From sunrise to sunset, John Gleason has business on his mind. Gleason is responsible for everything from cooking to paying the bills to creating new menu items at Bap and Chicken, his first and newly opened restaurant on Grand Avenue in St. Paul.
Gleason was born in Seoul, South Korea, and raised by his adoptive parents in South Minneapolis. His restaurant’s cuisine combines his South Korean heritage with his upbringing: Think rice bowls and cheese curds.
While he’s dreamed of being the boss in the kitchen since he was a child, it’s a lot of work and he’s never been busier.
ThreeSixty Journalism sat down with Gleason to learn about a typical day for the restaurateur.
6:30 a.m. – Rising from his bed in the morning, Gleason spends some time going over the sales from the day before. He also checks his emails and text messages to make sure “the ball is rolling in the right direction.” From there, he takes his dog, Percy, a chocolate Lab mix, for a walk.
9 a.m. – Arriving at Bap and Chicken, Gleason and his team of four to seven staff members start by eating breakfast together and discussing a plan for how the shift is going to go. At the same time, Gleason is checking the restaurant’s food supply orders, making sure they arrive early and are ready to go for the day. He also checks in with the workers at the front and back of the restaurant, verifying they are in communication about the specials and seasonal vegetables that will be on the menu.
10 a.m. – One hour before opening, Gleason runs through the checklist. “We have a lot of checklists,” Gleason said. “And it really might seem like, hey, you do the same things every day. But checklists are important to make sure that you know you don’t miss something. Because sometimes when you’re in a routine, it is easy to miss something because you’re so used to it you just miss it, or you take it for granted.”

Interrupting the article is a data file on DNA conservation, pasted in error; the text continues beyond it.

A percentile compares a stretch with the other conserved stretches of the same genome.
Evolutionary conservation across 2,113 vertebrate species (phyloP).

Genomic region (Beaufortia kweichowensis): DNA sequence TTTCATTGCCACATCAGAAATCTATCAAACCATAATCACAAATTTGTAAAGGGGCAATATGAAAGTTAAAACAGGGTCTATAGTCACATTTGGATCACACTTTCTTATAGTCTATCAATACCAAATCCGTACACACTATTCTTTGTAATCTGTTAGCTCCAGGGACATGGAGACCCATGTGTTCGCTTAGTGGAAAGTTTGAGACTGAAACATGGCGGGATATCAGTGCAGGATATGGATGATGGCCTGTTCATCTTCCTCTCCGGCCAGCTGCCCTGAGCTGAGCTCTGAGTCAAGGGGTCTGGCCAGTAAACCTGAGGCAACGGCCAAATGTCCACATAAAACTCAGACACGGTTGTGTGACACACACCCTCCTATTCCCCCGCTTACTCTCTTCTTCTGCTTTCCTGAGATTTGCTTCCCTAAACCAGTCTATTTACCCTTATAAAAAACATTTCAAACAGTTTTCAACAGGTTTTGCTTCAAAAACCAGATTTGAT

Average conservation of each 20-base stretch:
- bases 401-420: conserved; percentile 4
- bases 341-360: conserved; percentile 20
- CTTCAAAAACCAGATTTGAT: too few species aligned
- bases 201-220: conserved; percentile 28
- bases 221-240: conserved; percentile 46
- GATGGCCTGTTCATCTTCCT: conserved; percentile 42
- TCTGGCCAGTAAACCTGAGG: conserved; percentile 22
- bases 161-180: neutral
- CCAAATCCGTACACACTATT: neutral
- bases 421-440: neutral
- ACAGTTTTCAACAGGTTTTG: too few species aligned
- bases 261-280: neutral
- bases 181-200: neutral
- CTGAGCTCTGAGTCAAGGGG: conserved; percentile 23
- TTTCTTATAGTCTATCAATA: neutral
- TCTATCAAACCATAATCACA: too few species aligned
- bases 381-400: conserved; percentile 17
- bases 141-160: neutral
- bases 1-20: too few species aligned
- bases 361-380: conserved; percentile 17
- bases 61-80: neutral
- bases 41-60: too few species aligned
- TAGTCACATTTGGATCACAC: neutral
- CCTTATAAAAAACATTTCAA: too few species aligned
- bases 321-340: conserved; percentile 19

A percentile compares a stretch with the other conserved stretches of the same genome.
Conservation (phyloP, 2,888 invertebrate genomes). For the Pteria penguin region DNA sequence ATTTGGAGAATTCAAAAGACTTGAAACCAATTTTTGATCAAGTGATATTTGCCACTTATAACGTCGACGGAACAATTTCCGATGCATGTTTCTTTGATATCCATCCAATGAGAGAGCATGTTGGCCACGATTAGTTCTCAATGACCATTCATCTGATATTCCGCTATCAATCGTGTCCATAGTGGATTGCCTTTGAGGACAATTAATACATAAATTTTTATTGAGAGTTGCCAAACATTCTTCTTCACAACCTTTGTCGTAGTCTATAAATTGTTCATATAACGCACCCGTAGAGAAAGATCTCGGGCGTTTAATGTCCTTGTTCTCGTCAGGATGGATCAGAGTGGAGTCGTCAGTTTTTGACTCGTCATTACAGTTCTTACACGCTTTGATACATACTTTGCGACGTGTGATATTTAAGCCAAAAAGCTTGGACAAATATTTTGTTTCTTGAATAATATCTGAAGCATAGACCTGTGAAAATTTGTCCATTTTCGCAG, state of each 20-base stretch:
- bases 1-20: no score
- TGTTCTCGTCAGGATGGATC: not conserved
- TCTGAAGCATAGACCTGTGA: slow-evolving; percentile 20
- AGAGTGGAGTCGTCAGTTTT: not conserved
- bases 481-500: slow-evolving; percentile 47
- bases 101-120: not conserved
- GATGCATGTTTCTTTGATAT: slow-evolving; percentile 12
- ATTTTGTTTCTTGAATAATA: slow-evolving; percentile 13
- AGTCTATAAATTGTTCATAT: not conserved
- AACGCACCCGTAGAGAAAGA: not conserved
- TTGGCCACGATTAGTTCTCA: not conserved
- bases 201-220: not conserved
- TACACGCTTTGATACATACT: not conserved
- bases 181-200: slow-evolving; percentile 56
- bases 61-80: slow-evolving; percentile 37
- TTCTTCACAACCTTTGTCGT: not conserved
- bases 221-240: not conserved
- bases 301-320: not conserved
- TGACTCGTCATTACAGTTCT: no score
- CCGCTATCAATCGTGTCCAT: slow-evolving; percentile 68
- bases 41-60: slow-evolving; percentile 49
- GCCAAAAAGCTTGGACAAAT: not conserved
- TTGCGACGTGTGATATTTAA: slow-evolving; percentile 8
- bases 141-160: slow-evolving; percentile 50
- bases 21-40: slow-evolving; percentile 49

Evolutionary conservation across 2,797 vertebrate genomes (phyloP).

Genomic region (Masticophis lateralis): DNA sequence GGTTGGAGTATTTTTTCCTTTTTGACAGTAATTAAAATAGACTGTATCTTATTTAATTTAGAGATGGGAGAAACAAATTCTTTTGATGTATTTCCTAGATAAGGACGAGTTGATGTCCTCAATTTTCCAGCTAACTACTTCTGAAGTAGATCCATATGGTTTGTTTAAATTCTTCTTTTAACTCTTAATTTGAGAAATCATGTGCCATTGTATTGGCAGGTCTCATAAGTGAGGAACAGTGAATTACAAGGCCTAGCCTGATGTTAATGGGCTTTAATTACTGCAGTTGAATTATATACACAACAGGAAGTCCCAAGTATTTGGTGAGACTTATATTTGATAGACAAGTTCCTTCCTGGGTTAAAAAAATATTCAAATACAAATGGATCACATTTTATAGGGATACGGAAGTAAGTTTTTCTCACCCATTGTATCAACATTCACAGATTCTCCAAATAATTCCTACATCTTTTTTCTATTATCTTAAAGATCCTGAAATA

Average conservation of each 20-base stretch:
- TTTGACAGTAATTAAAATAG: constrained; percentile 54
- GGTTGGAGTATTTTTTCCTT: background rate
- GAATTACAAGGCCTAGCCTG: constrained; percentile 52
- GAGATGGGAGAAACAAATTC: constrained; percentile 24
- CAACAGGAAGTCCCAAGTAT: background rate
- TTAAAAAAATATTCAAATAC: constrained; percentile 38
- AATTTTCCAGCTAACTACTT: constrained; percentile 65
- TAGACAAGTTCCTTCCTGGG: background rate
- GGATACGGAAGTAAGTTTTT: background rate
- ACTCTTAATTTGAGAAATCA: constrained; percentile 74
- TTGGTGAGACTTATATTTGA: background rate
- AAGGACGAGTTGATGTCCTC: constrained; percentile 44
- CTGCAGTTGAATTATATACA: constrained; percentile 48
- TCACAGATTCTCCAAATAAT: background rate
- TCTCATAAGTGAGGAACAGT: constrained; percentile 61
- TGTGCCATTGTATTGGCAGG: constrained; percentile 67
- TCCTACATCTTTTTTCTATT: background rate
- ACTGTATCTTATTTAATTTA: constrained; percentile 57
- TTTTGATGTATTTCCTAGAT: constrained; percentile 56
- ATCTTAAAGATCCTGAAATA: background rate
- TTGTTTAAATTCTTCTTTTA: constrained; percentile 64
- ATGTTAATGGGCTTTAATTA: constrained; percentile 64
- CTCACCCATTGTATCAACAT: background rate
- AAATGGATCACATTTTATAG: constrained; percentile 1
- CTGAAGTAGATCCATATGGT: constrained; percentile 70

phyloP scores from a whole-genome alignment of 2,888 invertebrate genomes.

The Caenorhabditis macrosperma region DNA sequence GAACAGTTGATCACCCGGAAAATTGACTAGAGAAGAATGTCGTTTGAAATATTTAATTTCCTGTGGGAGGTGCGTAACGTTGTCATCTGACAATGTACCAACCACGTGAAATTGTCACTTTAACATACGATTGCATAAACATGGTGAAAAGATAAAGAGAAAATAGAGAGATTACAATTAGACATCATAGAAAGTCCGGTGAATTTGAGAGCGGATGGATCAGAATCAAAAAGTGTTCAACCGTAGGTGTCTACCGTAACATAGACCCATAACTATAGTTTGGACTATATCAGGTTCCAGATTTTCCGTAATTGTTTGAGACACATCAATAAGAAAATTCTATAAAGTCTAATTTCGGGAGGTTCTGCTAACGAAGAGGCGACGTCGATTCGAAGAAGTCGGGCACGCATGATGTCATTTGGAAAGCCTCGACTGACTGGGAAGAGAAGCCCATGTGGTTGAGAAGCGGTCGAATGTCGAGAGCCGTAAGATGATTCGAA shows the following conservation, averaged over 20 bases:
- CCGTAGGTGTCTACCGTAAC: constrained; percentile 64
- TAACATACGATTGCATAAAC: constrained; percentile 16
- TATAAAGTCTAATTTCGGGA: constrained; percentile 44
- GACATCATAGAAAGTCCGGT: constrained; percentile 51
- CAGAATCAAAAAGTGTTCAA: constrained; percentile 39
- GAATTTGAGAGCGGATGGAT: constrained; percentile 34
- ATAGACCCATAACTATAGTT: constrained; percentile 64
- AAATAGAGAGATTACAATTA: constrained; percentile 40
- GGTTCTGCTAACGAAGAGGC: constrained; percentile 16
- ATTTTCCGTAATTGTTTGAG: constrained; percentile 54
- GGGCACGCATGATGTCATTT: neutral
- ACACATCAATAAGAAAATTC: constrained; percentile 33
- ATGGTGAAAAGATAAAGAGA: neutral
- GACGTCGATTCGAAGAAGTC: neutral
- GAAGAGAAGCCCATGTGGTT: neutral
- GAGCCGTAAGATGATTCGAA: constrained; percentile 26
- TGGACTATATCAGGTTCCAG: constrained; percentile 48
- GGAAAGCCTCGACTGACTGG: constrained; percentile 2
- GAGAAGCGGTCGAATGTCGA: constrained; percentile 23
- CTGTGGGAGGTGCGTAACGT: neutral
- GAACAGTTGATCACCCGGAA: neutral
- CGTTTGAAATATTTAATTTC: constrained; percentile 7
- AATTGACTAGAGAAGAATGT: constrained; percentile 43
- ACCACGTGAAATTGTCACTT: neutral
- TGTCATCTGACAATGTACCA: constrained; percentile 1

11 a.m. – Bap and Chicken opens. Gleason splits his time between greeting customers and cooking during the lunch hour, which goes until 2 p.m.
3 p.m. – Gleason and his team prepare for the dinner rush. “We make sure that we clean up and restock,” said Gleason, adding that he makes sure to do all the orders for the next day if there are any.
4 p.m. – First-shift workers head home. Second-shift workers begin their day and take over. Gleason recharges. “I kind of start to do the same thing,” he said. “Check in with all the employees. If there’s any prep that has to be done still, talk to them about, ‘OK, this still needs to get done.’”
Gleason also makes sure to communicate with staff about specials, features and any late deliveries that are coming to the restaurant.
5 p.m. – After a final pre-dinner cleaning and going through the dinner checklist, the staff gathers for a meeting and begins to welcome the evening rush of customers.
7 p.m. or 8 p.m. – After the dinner rush, Gleason gets his staff into prep mode again. “We’ll clean up. We’ll restock. Do whatever cleaning needs to get done. And make sure that the next day is ready,” Gleason said. “At night, we go through and see what we have on hand and see what needs to get prepped for the next day. And then we clean up and get out of there.”
If that doesn’t sound stressful and exhausting, Gleason still has to make time for staff scheduling, paying bills, forecasting for the week and month, and answering up to 50 emails and 20 phone calls a day.
“I think staying busy is fun,” Gleason said. “I like the challenge.”
When he arrives home, Gleason gets most creative. He is always developing new menu items.
A few months after the restaurant’s opening, the reviews are pretty good.
One Minneapolis resident wrote on Yelp that her pork belly bulgogi “had lots of depth to the flavor and fresh tasting. We will definitely be back to try more of the items on the menu.”
Another patron from St. Paul gave it five stars for its updated and lively decor and great customer service.
“The goal of Bap and Chicken is to really be a strong part of the neighborhood, to serve great food, to have every guest that comes in leave happy. And if it becomes bigger than that, that’s OK. But if it doesn’t, that’s OK as well,” Gleason said.